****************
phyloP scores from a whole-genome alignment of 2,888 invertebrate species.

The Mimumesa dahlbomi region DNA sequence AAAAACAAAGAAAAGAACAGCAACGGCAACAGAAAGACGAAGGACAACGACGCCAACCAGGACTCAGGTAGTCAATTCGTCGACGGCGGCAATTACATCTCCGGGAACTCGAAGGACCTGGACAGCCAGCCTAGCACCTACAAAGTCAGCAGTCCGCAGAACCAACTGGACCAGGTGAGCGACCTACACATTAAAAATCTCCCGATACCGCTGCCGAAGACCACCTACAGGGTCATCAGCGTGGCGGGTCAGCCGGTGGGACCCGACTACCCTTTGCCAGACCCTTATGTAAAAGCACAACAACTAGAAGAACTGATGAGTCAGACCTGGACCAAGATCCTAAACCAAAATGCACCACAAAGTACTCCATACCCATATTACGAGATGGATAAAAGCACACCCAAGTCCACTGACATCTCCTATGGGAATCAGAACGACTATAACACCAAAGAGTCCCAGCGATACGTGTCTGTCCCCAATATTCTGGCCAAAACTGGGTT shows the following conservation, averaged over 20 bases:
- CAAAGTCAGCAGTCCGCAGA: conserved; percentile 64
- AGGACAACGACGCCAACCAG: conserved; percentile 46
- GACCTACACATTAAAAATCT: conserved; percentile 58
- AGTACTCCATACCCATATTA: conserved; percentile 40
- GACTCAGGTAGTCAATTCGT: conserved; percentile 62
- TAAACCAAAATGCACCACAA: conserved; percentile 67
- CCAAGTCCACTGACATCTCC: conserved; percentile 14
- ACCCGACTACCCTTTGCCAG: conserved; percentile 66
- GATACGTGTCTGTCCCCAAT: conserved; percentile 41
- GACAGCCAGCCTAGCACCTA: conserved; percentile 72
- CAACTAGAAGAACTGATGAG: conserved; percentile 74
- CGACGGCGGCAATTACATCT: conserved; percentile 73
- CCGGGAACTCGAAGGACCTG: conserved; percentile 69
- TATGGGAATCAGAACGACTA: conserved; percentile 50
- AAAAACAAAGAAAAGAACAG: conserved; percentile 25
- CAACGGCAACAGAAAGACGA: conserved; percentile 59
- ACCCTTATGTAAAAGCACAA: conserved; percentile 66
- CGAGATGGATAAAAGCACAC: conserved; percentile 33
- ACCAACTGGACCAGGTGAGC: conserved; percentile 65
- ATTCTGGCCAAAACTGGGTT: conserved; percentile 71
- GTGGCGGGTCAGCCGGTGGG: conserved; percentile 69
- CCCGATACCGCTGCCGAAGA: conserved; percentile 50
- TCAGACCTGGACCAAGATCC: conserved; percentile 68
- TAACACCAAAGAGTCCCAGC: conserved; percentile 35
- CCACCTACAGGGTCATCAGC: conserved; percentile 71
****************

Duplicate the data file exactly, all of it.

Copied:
phyloP scores from a whole-genome alignment of 2,888 invertebrate species.

The Mimumesa dahlbomi region DNA sequence AAAAACAAAGAAAAGAACAGCAACGGCAACAGAAAGACGAAGGACAACGACGCCAACCAGGACTCAGGTAGTCAATTCGTCGACGGCGGCAATTACATCTCCGGGAACTCGAAGGACCTGGACAGCCAGCCTAGCACCTACAAAGTCAGCAGTCCGCAGAACCAACTGGACCAGGTGAGCGACCTACACATTAAAAATCTCCCGATACCGCTGCCGAAGACCACCTACAGGGTCATCAGCGTGGCGGGTCAGCCGGTGGGACCCGACTACCCTTTGCCAGACCCTTATGTAAAAGCACAACAACTAGAAGAACTGATGAGTCAGACCTGGACCAAGATCCTAAACCAAAATGCACCACAAAGTACTCCATACCCATATTACGAGATGGATAAAAGCACACCCAAGTCCACTGACATCTCCTATGGGAATCAGAACGACTATAACACCAAAGAGTCCCAGCGATACGTGTCTGTCCCCAATATTCTGGCCAAAACTGGGTT shows the following conservation, averaged over 20 bases:
- CAAAGTCAGCAGTCCGCAGA: conserved; percentile 64
- AGGACAACGACGCCAACCAG: conserved; percentile 46
- GACCTACACATTAAAAATCT: conserved; percentile 58
- AGTACTCCATACCCATATTA: conserved; percentile 40
- GACTCAGGTAGTCAATTCGT: conserved; percentile 62
- TAAACCAAAATGCACCACAA: conserved; percentile 67
- CCAAGTCCACTGACATCTCC: conserved; percentile 14
- ACCCGACTACCCTTTGCCAG: conserved; percentile 66
- GATACGTGTCTGTCCCCAAT: conserved; percentile 41
- GACAGCCAGCCTAGCACCTA: conserved; percentile 72
- CAACTAGAAGAACTGATGAG: conserved; percentile 74
- CGACGGCGGCAATTACATCT: conserved; percentile 73
- CCGGGAACTCGAAGGACCTG: conserved; percentile 69
- TATGGGAATCAGAACGACTA: conserved; percentile 50
- AAAAACAAAGAAAAGAACAG: conserved; percentile 25
- CAACGGCAACAGAAAGACGA: conserved; percentile 59
- ACCCTTATGTAAAAGCACAA: conserved; percentile 66
- CGAGATGGATAAAAGCACAC: conserved; percentile 33
- ACCAACTGGACCAGGTGAGC: conserved; percentile 65
- ATTCTGGCCAAAACTGGGTT: conserved; percentile 71
- GTGGCGGGTCAGCCGGTGGG: conserved; percentile 69
- CCCGATACCGCTGCCGAAGA: conserved; percentile 50
- TCAGACCTGGACCAAGATCC: conserved; percentile 68
- TAACACCAAAGAGTCCCAGC: conserved; percentile 35
- CCACCTACAGGGTCATCAGC: conserved; percentile 71